ESRB RATING: M
As an unofficial 360 launch title, Dead Rising drew as much love from fans as it did loathing from detractors. Thanks to sluggish controls and a clunky save system, ferreting out the good nuggets of gameplay wasn’t always easy. With a sequel on the immediate horizon, Capcom and Blue Castle Games are offering a substantial taste of what’s to come with Dead Rising: Case Zero, introducing protagonist Chuck Greene as he kills zombies, saves survivors, and wards off psychopaths in a U-Turn-esque pit stop on the way to Dead Rising 2’s Las Vegas.
The good news and bad news: if you felt strongly about Dead Rising, you’ll feel the same way about Case Zero.
Dead Rising 2 will probably be a strange game. A tongue-in-cheek play on American zombie films filtered through the increasingly bizarre vision of Capcom’s Keiji Inafune, the downloadable prequel begins with a nod to Romero’s Day of the Dead: Hero Chuck Greene finds himself stranded in a deserted, zombie infested town as a loose newspaper rolls down the street. The difference here is that instead of barricading himself into the Wampum mine in Pennsylvania, Chuck stuffs that newspaper into a Whiskey bottle and makes molotov cocktails.
Like Demon’s Souls or Valkyria Chronicles, Dead Rising: Case Zero isn’t for everyone. Whether it’s the often crushing difficulty, sticky controls, or the parade of nonsensical cutscenes, games from Nippon tend to carry along a lot of baggage. For those willing look past its shortcomings – and there are plenty of them – Case Zero’s glimpse of Dead Rising 2 is well worth the 400 MS points. If you’re familiar with Dead Rising, you’ll instantly recognize Case Zero. You’re given a sequential series of story objectives to complete in an open map filled with zombies, military goons, and the occasional murderer. For better or worse, gameplay hasn’t changed, as Chuck Greene clumsily finds (and creates!) makeshift weapons to push back the horde. If you’re expecting Parkour-style slaughter advancements in the vein of Prototype, you’ll be disappointed, but Dead Rising wouldn’t be Dead Rising without a rigid set of gameplay constraints.
Ok, so it’s not entirely the same game as its predecessor. The best and most notable addition is Chuck’s ability to craft new weapons by combining existing ones. If a standard chainsaw doesn’t cut if for you, tape a pair of them to a kayak paddle for 360-degree protection. Not impressed by the killing power of a regular baseball bat? Turn it into a nail bat. And for those who hated Dead Rising’s single save slot, Case Zero has three of them, which makes dicking around in the small town of Still Creek a potentially “productive” activity.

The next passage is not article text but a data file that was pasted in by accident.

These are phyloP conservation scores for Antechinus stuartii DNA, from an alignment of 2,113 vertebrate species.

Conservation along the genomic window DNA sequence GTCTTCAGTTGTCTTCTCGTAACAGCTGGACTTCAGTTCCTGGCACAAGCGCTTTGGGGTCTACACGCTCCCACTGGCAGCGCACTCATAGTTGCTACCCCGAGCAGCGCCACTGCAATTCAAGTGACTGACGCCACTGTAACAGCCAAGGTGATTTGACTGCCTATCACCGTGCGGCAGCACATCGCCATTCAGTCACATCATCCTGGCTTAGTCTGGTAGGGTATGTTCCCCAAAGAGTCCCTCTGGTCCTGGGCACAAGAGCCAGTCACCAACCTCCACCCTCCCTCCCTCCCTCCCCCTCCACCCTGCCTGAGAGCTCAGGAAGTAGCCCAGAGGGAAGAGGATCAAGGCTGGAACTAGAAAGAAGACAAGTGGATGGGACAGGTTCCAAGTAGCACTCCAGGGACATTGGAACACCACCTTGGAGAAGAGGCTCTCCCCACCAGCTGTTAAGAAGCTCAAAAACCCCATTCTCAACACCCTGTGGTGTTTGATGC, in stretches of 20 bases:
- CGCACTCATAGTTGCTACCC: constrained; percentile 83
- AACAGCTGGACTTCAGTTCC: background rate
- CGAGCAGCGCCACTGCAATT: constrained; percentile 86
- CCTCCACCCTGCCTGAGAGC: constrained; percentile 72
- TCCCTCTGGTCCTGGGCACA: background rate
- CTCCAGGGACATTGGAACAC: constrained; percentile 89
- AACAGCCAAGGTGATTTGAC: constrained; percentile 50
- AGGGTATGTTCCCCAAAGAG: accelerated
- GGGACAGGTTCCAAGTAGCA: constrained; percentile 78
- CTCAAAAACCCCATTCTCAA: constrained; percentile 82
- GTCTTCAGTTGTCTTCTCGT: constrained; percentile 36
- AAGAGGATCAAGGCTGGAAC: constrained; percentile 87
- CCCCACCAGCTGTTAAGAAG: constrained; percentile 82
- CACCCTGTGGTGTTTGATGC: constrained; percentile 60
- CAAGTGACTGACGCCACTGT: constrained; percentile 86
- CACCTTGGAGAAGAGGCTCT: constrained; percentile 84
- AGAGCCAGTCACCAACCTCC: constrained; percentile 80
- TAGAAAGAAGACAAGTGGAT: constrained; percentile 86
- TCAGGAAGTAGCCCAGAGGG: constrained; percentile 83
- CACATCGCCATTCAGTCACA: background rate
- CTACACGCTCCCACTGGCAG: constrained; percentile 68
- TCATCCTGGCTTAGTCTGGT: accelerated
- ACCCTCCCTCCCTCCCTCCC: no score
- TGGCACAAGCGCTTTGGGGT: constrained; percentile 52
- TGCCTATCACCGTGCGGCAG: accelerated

You’ll spend around three hours playing through a single run-through of Case Zero’s story, which can be expanded on subsequent playthroughs. Unless you’re gamefaq-ing it, the game structure simply doesn’t allow you to find every item or rescue every survivor on your first pass. If you’re interested in experiencing everything the content can offer, you’ll easily spend five or six hours, which is a good deal for the $5 asking price. Case Zero’s story has a time limit, which means you’ll be exploring and crafting weapons on the clock, but three save slots and multiple playthroughs don’t make the timer much of a stressor.
Visually, Case Zero looks marginally better than the original, but won’t turn heads. It’s obviously more concerned with packing as much shit on the screen as possible without regard to texture or lighting, and that suits it fine (although Chuck Greene’s daughter looks unnaturally swollen throughout the whole game*). The worst thing about the content are the loading screens, which crop up before and after every cutscene and location transition. If the loading screens are this bad in the sequel, multiple playthroughs will be hair-pullingly frustrating.
Even though you can’t bound over buildings and run up walls, exploring Still Creek is fun. It’s apparent that Dead Rising understands what’s funny and unnerving about the walking dead moreso than Resident Evil/Burn Zombie Burn/Call of Zombie Duty et al., and finding new and entertaining ways to dispatch the dead will keep you coming back. It’s still an acquired taste and begs for more refined controls, but Case Zero is easily worth a buy. Both the full version and a free timed trial are available on the Xbox Live marketplace.